31. Glad for ya buddy! We’re all trying to get their!

  32. Very cool post, Phillip! I can certainly relate to the feelings you describe. At the start of this winter hiking season, and after six years at my workplace, I realized there was no way I could continue in that position, Mon-Fri digging myself deeper in unhappiness and stress. Even the weekends, when I was on the trail, I still had to stop and deal with phone calls. In the midst of my hiking goal this winter, I put my two weeks notice in. So when I set off for my North Brother attempt this winter, and for my last peak, Isolation, I was finally free of that hectic mess. However, all winter long, I had the burden of pondering what I was going to do, and whether I could continue in the line of work. I was stuck. I’m still working full-time with my brother’s business, but things are different and much better. If others feel the same sense of being trapped, the best advice I can say is if you’re thinking about the change, and you want to do it, then do it, and don’t wait!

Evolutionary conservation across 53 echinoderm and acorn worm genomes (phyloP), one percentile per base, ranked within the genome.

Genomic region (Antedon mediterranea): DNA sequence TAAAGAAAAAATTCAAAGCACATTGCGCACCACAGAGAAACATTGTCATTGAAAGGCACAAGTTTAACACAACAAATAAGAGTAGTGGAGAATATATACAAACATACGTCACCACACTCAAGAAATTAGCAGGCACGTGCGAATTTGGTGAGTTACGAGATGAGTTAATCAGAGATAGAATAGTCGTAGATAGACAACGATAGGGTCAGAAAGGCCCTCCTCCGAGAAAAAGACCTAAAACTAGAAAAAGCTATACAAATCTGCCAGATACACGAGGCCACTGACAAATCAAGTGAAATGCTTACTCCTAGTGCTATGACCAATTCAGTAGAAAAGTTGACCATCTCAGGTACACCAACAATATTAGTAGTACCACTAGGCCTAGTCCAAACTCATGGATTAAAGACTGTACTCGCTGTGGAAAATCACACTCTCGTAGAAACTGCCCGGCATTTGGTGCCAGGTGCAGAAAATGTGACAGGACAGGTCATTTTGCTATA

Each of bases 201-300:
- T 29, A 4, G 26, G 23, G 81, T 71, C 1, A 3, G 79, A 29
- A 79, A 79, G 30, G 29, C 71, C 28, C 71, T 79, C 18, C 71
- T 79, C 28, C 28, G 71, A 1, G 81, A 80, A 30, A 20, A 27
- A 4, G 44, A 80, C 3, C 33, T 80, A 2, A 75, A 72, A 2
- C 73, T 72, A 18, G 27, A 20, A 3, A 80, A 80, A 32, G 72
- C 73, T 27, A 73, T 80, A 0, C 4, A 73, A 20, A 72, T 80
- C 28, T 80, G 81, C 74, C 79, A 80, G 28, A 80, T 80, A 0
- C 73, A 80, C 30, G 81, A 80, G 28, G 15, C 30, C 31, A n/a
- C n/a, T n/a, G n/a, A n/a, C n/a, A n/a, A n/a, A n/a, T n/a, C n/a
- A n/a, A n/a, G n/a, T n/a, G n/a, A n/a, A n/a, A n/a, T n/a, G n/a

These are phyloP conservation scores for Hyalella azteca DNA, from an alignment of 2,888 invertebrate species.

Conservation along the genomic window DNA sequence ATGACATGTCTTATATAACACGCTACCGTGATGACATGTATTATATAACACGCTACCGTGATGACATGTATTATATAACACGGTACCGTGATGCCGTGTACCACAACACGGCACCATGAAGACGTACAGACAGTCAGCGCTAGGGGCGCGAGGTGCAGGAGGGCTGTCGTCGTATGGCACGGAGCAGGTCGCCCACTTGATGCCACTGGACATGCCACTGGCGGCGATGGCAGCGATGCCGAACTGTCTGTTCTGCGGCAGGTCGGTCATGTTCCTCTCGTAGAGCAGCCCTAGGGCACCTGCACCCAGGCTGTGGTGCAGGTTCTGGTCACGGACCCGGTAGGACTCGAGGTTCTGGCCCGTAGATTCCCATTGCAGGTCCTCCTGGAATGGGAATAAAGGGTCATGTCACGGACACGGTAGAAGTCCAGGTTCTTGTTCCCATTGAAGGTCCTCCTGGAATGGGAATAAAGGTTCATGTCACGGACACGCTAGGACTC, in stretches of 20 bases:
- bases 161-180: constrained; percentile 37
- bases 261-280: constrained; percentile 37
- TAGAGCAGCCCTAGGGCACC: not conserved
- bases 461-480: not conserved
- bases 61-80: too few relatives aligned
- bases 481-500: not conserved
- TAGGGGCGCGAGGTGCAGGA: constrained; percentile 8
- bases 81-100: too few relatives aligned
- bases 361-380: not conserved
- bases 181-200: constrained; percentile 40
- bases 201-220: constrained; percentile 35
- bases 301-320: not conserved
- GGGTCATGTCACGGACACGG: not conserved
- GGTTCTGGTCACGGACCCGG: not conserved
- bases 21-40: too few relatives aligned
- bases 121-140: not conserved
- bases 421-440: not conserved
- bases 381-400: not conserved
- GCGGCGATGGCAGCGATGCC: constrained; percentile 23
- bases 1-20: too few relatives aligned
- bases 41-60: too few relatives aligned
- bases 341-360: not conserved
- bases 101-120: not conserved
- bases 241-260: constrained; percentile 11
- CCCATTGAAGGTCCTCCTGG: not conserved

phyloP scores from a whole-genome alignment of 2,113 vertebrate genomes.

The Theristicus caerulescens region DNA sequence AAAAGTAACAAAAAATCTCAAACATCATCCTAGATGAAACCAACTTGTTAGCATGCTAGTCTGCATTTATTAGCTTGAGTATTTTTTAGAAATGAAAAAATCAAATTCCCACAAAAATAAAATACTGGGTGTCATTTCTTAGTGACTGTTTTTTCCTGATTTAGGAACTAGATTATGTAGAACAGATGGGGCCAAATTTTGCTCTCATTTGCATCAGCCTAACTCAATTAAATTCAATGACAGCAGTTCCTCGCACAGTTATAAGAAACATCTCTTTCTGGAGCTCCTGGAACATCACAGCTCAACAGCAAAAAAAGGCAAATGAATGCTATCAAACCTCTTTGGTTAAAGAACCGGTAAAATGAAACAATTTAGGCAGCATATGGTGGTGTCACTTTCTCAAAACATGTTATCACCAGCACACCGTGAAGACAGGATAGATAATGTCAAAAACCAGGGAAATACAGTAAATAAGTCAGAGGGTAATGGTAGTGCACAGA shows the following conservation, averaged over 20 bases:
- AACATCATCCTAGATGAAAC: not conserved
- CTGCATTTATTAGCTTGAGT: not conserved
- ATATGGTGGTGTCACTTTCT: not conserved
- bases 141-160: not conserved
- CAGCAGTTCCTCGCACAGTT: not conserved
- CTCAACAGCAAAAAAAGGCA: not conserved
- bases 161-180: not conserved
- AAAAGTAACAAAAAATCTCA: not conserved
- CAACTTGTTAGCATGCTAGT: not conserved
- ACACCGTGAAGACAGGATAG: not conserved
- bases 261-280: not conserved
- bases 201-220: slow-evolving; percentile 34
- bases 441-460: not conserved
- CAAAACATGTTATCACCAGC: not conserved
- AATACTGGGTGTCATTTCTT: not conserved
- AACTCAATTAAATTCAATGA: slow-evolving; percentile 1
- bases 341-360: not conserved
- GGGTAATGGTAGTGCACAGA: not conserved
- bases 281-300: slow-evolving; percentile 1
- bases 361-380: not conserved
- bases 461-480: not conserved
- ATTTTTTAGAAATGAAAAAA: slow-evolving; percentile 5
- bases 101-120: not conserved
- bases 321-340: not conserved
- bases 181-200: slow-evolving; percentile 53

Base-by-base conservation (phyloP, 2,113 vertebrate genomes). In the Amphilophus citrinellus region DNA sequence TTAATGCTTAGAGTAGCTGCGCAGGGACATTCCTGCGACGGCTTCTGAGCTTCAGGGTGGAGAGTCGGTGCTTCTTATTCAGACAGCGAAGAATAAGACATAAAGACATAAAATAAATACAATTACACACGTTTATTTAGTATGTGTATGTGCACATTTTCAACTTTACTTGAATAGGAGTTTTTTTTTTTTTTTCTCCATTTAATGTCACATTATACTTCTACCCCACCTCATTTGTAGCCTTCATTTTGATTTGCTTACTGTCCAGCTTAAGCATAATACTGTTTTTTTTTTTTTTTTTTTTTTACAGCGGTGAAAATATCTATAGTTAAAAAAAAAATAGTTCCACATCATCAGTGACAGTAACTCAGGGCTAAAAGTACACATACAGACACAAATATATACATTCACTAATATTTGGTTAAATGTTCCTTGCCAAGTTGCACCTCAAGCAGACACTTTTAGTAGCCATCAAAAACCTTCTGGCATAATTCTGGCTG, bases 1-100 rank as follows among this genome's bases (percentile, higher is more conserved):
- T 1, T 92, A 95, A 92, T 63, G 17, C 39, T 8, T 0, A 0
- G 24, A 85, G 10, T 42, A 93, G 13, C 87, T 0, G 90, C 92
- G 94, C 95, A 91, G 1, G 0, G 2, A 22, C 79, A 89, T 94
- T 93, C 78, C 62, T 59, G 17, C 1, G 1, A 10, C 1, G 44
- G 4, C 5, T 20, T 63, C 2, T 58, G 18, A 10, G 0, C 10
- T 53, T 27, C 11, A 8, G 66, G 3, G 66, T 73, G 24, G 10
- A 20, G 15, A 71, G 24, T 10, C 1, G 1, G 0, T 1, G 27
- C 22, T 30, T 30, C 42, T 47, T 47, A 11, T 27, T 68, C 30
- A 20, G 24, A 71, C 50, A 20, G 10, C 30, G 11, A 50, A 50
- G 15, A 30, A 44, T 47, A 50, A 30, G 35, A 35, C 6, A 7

33. Loved almost everything about this post. Maybe at least leave your boxerjox on next time?

    Congrats. It must be very satisfying to look back knowing that the risk you took paid off.

  34. I am trying to strike a balance at paying the bills and pursuing my outdoor passions. My ultimate goal is to get into contract work within a year or two. A buddy of mine does that and works 8 or so months out of the year. Almost at the point in my career (IT) where I feel pretty comfortable hanging out my shingle. But not quite yet. My other plan of marrying rich did not pan out, so consulting seems like a good alternative. :)

  35. I’m just jealous you get to blog naked.
    Thanks for the inspirational post.